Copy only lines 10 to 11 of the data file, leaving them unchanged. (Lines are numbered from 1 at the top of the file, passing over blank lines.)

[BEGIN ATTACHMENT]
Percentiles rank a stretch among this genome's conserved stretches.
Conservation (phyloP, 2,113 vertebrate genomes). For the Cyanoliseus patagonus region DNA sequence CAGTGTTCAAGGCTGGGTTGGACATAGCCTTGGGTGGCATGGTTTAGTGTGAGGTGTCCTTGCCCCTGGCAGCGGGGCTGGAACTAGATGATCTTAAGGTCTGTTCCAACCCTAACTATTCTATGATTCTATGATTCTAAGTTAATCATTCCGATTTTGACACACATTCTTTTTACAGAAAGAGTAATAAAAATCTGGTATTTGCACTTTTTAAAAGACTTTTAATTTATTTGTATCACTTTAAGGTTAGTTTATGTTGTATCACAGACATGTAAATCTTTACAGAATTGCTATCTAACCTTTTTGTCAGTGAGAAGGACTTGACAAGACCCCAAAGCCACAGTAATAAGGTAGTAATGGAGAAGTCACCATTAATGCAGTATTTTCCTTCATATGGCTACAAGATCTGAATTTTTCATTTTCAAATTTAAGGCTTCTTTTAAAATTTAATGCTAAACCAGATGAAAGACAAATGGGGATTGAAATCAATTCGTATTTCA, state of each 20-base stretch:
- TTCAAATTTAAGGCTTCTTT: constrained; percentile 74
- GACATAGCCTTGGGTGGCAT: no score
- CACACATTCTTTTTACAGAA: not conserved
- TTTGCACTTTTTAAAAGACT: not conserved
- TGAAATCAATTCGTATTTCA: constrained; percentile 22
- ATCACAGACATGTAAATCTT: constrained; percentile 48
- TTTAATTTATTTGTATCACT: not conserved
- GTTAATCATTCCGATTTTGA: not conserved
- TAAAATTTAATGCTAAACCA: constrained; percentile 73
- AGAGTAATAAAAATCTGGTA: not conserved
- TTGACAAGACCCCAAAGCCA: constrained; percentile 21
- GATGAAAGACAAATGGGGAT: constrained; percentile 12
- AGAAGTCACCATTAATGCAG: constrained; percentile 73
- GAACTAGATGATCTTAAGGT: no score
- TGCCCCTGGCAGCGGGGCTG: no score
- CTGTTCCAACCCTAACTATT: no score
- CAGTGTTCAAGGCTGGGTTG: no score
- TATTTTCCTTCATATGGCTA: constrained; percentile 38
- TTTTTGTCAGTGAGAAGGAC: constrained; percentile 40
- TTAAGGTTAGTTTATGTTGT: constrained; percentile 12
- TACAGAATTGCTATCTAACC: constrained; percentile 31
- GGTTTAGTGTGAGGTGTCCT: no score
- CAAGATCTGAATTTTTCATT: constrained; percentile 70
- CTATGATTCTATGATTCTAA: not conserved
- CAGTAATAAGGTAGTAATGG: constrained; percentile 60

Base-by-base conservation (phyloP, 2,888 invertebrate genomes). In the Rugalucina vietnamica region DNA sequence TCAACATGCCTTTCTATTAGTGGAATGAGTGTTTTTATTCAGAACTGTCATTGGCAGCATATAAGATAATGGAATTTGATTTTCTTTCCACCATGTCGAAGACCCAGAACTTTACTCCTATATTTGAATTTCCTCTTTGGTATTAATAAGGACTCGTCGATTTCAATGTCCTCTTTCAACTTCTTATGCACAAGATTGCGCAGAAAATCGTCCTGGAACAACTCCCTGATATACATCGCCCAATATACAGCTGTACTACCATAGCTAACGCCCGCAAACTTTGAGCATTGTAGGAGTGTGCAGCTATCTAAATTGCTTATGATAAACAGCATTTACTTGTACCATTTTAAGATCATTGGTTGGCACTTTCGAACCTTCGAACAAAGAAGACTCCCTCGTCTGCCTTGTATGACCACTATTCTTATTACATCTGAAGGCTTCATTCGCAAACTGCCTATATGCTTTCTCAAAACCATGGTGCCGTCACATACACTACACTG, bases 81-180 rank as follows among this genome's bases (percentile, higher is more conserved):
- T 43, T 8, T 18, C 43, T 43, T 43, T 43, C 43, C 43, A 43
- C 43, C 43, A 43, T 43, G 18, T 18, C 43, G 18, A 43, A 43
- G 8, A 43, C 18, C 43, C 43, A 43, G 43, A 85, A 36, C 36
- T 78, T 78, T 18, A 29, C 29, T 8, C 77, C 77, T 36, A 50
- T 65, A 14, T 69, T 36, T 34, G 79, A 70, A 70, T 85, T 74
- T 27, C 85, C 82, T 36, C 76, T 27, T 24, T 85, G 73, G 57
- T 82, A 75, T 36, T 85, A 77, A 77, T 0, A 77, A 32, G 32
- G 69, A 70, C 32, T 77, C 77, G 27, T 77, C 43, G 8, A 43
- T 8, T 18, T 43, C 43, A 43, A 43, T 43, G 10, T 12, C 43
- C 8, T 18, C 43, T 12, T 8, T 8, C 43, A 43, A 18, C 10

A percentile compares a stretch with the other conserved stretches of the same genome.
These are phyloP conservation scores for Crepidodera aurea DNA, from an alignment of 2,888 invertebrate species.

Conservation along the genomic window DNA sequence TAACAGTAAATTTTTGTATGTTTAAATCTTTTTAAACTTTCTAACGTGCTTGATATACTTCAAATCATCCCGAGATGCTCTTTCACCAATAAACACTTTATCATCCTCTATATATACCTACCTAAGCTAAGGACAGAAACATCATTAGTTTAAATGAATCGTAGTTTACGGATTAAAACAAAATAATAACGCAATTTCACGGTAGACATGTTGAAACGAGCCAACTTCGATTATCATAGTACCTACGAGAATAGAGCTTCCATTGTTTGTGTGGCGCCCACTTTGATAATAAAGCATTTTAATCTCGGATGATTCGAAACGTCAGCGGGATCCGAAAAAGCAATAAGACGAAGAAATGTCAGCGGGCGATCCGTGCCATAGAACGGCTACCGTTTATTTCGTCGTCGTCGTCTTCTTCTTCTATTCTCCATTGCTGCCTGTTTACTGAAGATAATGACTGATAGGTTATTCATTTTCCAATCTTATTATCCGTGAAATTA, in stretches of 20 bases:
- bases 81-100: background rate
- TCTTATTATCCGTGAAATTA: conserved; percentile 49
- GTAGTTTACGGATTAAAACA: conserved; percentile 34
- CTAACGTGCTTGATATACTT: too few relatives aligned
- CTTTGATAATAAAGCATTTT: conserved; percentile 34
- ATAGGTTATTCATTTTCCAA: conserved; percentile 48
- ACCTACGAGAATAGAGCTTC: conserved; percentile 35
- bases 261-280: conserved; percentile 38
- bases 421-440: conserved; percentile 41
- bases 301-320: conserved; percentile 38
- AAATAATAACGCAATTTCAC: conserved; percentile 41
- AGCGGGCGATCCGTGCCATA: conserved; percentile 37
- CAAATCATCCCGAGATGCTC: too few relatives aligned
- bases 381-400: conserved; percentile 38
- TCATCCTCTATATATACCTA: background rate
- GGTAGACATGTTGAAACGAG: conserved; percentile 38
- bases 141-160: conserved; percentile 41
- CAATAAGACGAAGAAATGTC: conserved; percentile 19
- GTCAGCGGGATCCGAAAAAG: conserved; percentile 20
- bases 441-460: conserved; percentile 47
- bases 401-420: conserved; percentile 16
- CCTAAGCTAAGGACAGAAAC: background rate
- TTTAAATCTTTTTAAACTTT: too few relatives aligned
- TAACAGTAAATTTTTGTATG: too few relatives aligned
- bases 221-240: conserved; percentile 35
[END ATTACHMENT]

- GTTAATCATTCCGATTTTGA: not conserved
- TAAAATTTAATGCTAAACCA: constrained; percentile 73